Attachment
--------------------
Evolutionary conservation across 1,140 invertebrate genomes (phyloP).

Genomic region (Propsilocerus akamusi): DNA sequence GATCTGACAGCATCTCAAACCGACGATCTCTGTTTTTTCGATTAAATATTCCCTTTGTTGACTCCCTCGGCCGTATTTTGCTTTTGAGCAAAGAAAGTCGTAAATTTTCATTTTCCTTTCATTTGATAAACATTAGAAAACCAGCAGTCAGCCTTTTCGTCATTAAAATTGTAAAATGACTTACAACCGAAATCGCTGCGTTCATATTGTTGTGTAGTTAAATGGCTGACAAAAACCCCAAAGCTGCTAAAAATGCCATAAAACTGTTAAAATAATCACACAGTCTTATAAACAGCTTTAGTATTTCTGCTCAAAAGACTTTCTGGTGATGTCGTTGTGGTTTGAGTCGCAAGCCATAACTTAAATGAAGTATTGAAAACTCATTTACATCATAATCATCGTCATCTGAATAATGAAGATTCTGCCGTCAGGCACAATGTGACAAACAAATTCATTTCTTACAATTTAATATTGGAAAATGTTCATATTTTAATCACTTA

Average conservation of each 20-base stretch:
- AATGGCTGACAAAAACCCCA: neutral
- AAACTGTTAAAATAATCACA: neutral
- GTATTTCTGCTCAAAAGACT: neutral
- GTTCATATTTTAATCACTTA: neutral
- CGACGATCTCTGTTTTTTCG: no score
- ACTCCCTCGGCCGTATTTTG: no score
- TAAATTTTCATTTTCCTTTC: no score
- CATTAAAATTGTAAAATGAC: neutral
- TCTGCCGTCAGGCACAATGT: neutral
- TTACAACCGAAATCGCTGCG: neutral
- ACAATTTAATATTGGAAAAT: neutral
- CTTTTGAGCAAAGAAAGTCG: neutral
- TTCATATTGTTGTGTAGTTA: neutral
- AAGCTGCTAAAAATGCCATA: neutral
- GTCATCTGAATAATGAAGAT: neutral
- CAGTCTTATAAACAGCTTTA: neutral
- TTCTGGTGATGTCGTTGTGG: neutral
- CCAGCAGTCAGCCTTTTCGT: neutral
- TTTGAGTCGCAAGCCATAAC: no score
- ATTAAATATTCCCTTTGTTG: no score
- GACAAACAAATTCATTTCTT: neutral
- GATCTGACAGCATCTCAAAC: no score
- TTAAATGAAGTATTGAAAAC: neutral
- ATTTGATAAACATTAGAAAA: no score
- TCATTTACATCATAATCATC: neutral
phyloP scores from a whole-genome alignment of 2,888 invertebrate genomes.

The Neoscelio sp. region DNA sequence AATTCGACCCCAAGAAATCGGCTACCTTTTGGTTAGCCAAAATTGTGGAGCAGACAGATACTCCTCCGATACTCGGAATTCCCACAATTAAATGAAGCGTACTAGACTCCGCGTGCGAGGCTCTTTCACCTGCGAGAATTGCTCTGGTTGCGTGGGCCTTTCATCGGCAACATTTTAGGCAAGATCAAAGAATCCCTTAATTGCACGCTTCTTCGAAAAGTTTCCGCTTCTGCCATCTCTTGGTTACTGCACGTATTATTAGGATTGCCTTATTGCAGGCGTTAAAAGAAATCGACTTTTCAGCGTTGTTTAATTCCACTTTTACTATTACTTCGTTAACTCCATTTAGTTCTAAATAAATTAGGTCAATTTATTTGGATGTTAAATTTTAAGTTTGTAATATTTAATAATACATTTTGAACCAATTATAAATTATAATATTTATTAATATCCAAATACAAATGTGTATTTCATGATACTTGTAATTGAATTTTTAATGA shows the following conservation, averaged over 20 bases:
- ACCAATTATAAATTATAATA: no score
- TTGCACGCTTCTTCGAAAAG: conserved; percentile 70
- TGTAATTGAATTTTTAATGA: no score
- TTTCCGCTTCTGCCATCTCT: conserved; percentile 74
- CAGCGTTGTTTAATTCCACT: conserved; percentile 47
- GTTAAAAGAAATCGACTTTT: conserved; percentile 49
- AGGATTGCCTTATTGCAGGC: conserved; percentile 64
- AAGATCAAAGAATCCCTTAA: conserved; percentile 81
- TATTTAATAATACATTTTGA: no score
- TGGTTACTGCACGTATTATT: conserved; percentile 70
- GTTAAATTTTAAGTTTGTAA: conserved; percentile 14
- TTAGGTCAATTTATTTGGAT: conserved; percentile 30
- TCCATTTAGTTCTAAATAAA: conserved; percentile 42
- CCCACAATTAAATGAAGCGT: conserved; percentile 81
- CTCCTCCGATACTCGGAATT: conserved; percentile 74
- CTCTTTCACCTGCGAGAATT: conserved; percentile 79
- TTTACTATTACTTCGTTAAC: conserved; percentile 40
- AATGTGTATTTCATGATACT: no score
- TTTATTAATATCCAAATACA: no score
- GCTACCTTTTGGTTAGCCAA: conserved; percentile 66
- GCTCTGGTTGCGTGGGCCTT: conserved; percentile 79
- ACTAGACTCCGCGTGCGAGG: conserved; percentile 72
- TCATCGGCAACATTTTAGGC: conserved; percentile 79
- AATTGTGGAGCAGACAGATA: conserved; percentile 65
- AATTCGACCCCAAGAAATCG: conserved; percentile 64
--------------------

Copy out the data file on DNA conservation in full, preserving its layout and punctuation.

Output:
Evolutionary conservation across 1,140 invertebrate genomes (phyloP).

Genomic region (Propsilocerus akamusi): DNA sequence GATCTGACAGCATCTCAAACCGACGATCTCTGTTTTTTCGATTAAATATTCCCTTTGTTGACTCCCTCGGCCGTATTTTGCTTTTGAGCAAAGAAAGTCGTAAATTTTCATTTTCCTTTCATTTGATAAACATTAGAAAACCAGCAGTCAGCCTTTTCGTCATTAAAATTGTAAAATGACTTACAACCGAAATCGCTGCGTTCATATTGTTGTGTAGTTAAATGGCTGACAAAAACCCCAAAGCTGCTAAAAATGCCATAAAACTGTTAAAATAATCACACAGTCTTATAAACAGCTTTAGTATTTCTGCTCAAAAGACTTTCTGGTGATGTCGTTGTGGTTTGAGTCGCAAGCCATAACTTAAATGAAGTATTGAAAACTCATTTACATCATAATCATCGTCATCTGAATAATGAAGATTCTGCCGTCAGGCACAATGTGACAAACAAATTCATTTCTTACAATTTAATATTGGAAAATGTTCATATTTTAATCACTTA

Average conservation of each 20-base stretch:
- AATGGCTGACAAAAACCCCA: neutral
- AAACTGTTAAAATAATCACA: neutral
- GTATTTCTGCTCAAAAGACT: neutral
- GTTCATATTTTAATCACTTA: neutral
- CGACGATCTCTGTTTTTTCG: no score
- ACTCCCTCGGCCGTATTTTG: no score
- TAAATTTTCATTTTCCTTTC: no score
- CATTAAAATTGTAAAATGAC: neutral
- TCTGCCGTCAGGCACAATGT: neutral
- TTACAACCGAAATCGCTGCG: neutral
- ACAATTTAATATTGGAAAAT: neutral
- CTTTTGAGCAAAGAAAGTCG: neutral
- TTCATATTGTTGTGTAGTTA: neutral
- AAGCTGCTAAAAATGCCATA: neutral
- GTCATCTGAATAATGAAGAT: neutral
- CAGTCTTATAAACAGCTTTA: neutral
- TTCTGGTGATGTCGTTGTGG: neutral
- CCAGCAGTCAGCCTTTTCGT: neutral
- TTTGAGTCGCAAGCCATAAC: no score
- ATTAAATATTCCCTTTGTTG: no score
- GACAAACAAATTCATTTCTT: neutral
- GATCTGACAGCATCTCAAAC: no score
- TTAAATGAAGTATTGAAAAC: neutral
- ATTTGATAAACATTAGAAAA: no score
- TCATTTACATCATAATCATC: neutral
phyloP scores from a whole-genome alignment of 2,888 invertebrate genomes.

The Neoscelio sp. region DNA sequence AATTCGACCCCAAGAAATCGGCTACCTTTTGGTTAGCCAAAATTGTGGAGCAGACAGATACTCCTCCGATACTCGGAATTCCCACAATTAAATGAAGCGTACTAGACTCCGCGTGCGAGGCTCTTTCACCTGCGAGAATTGCTCTGGTTGCGTGGGCCTTTCATCGGCAACATTTTAGGCAAGATCAAAGAATCCCTTAATTGCACGCTTCTTCGAAAAGTTTCCGCTTCTGCCATCTCTTGGTTACTGCACGTATTATTAGGATTGCCTTATTGCAGGCGTTAAAAGAAATCGACTTTTCAGCGTTGTTTAATTCCACTTTTACTATTACTTCGTTAACTCCATTTAGTTCTAAATAAATTAGGTCAATTTATTTGGATGTTAAATTTTAAGTTTGTAATATTTAATAATACATTTTGAACCAATTATAAATTATAATATTTATTAATATCCAAATACAAATGTGTATTTCATGATACTTGTAATTGAATTTTTAATGA shows the following conservation, averaged over 20 bases:
- ACCAATTATAAATTATAATA: no score
- TTGCACGCTTCTTCGAAAAG: conserved; percentile 70
- TGTAATTGAATTTTTAATGA: no score
- TTTCCGCTTCTGCCATCTCT: conserved; percentile 74
- CAGCGTTGTTTAATTCCACT: conserved; percentile 47
- GTTAAAAGAAATCGACTTTT: conserved; percentile 49
- AGGATTGCCTTATTGCAGGC: conserved; percentile 64
- AAGATCAAAGAATCCCTTAA: conserved; percentile 81
- TATTTAATAATACATTTTGA: no score
- TGGTTACTGCACGTATTATT: conserved; percentile 70
- GTTAAATTTTAAGTTTGTAA: conserved; percentile 14
- TTAGGTCAATTTATTTGGAT: conserved; percentile 30
- TCCATTTAGTTCTAAATAAA: conserved; percentile 42
- CCCACAATTAAATGAAGCGT: conserved; percentile 81
- CTCCTCCGATACTCGGAATT: conserved; percentile 74
- CTCTTTCACCTGCGAGAATT: conserved; percentile 79
- TTTACTATTACTTCGTTAAC: conserved; percentile 40
- AATGTGTATTTCATGATACT: no score
- TTTATTAATATCCAAATACA: no score
- GCTACCTTTTGGTTAGCCAA: conserved; percentile 66
- GCTCTGGTTGCGTGGGCCTT: conserved; percentile 79
- ACTAGACTCCGCGTGCGAGG: conserved; percentile 72
- TCATCGGCAACATTTTAGGC: conserved; percentile 79
- AATTGTGGAGCAGACAGATA: conserved; percentile 65
- AATTCGACCCCAAGAAATCG: conserved; percentile 64